The chances of success for any concerted effort to curb global oil supply are getting slimmer by the day, it seems. OPEC members are arguing among themselves who will need to cut how much; Iran and Iraq both want to be excused from the party for reasons of market share necessity; and Russia – the world’s top non-OPEC producer – is turning vague remarks into an art form.
Then there’s Brazil, whose Oil and Gas Secretary this weekend delivered yet another blow to the cartel that once held the reins to the global oil price trends. Over the week, Marcio Felix told media in Vienna that “Yes, the Brazilian production is increasing… I do not have the exact figures, but the production in Brazil will grow in the next few years, we have such plans.”
Felix attended a meeting between OPEC and a number of non-OPEC producers, but as the minister noted, only “as observers”. This wasn’t OPEC’s goal, however. OPEC wanted to convince external producers to take part in the freeze/cut, to make it more meaningful. That effort failed.
Brazil, like Kazakhstan, Azerbaijan, Colombia, and other significant non-OPEC producers, is dependent on oil revenues. Perhaps the South American producer is not as heavily dependent as Saudi Arabia, for instance, but oil is still a major revenue contributor. This is particularly true at the moment, with the Brazilian economy in shambles after years of mismanagement, which came to light with the Operation Carwash graft investigation.
Brazil needs the oil money, and it also needs external help to get it. To this end, the country’s Congress early this month approved a fundamental amendment to how its oil and gas deposits are developed, removing a requirement for state energy giant Petrobras to be the operator of every single new exploration and production project.
Under the new legislation, Petrobras will be allowed to claim some assets for itself, but will not be required to bid on all auctions, allowing foreign companies to be operators on pre-salt projects as well. One day after the approval of the amendment, Brazil’s foreign ministry office in Houston was approached by seven large energy companies with expressions of interest, according to Petrobras CEO Pedro Parente.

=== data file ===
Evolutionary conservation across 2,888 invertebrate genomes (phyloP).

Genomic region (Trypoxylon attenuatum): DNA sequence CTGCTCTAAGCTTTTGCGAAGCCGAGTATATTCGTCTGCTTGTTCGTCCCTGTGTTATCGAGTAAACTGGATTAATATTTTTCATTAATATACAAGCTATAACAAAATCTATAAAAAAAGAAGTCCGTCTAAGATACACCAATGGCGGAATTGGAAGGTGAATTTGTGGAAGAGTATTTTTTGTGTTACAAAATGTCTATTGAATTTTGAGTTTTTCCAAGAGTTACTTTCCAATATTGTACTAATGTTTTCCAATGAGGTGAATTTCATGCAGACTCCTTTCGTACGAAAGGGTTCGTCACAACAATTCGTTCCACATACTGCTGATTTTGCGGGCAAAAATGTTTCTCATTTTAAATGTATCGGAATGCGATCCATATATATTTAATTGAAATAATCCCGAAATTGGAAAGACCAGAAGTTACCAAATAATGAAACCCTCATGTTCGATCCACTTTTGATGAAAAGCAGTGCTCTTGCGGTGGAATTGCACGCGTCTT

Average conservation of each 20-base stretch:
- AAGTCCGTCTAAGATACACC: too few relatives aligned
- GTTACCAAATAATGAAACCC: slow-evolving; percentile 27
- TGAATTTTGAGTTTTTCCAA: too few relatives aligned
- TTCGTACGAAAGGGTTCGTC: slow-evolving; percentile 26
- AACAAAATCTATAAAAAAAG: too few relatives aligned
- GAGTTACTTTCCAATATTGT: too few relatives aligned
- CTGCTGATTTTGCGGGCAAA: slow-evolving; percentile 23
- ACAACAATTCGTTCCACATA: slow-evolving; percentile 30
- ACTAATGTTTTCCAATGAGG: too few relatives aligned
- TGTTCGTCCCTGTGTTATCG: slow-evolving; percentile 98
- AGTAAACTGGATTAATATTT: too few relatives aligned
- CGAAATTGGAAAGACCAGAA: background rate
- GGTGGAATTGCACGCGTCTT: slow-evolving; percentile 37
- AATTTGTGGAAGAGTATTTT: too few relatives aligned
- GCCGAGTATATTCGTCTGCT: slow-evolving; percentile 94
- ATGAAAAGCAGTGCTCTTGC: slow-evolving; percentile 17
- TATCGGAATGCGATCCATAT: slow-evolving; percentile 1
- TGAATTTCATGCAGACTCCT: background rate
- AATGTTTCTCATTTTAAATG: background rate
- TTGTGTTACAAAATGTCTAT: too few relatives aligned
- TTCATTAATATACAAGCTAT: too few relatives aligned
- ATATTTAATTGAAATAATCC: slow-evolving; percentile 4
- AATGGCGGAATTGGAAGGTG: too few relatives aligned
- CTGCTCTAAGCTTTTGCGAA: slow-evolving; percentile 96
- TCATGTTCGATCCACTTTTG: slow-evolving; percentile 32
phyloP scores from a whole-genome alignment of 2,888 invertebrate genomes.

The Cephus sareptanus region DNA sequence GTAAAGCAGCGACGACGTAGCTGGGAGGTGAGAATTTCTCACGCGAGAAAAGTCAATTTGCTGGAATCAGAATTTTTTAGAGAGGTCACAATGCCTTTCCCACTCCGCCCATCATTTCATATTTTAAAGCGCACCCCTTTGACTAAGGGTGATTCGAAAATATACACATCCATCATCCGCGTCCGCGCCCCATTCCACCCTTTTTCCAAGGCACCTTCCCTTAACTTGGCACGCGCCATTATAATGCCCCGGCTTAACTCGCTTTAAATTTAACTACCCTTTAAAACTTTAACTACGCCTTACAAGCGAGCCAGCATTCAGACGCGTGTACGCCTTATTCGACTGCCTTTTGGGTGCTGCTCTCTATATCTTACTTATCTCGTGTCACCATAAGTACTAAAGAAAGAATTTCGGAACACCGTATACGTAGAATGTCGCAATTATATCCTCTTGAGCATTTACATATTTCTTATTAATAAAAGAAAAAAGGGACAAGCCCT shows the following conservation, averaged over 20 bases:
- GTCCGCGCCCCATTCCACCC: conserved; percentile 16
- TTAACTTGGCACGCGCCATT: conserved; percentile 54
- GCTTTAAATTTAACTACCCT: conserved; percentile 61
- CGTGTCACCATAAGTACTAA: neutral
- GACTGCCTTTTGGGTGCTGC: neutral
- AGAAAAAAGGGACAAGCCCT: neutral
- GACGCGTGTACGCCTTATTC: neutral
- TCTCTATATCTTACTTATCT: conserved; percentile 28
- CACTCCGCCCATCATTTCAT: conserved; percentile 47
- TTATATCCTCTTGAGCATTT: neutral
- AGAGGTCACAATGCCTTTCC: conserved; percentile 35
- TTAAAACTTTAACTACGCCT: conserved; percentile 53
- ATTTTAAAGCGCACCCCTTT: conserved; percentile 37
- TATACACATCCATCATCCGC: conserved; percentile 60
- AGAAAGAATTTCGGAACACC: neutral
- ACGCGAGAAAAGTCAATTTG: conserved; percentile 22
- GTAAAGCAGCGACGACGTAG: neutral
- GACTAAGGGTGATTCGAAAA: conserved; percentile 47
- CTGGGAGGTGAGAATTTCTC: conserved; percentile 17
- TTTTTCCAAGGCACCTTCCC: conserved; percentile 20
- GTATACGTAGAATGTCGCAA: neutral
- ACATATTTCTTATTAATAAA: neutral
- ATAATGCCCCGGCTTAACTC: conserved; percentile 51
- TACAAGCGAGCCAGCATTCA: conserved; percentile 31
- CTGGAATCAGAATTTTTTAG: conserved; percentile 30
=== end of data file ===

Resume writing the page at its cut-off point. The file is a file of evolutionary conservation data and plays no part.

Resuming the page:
This pre-salt layer is where the higher production will come from. Oil and gas deposits there tend to yield higher amounts of hydrocarbons, despite the fact that they are at greater depths. This makes pre-salt projects quite capital-intensive, which is why the greater participation of international oil companies is so welcomed: they simply have more money than Petrobras, which has managed to saddle itself with debts of over US$124 billion and is now on an asset-selling spree to shrink this load.
Brazil has been pumping crude at record-high levels this year, with production hitting 2.6 million barrels per day in August. Supermajors such as Shell and BP have an established presence in the country. Norway’s Statoil earlier this year spent US$2.5 billion on 66 percent in an offshore license block in the Santos Basin, one of the most prolific pre-salt deposits off the Brazilian coast.
In this context, any call from OPEC – or even a plea for help – is likely to fall on deaf ears, regardless of appearances and general statements of understanding. True, Brazil could do with higher prices, but now that its state oil company is not obliged to take a 30-percent stake in every new development and provide proportionate funds for its development, most of the financial burden will fall on the foreign operators.
It seems Brazil has chosen the lower-but-surer-revenues option amid the current dilemma faced by all oil producers: continue pumping at low prices or cut output to make them higher. Exactly the opposite of what OPEC is trying to do.
By Irina Slav for Oilprice.com
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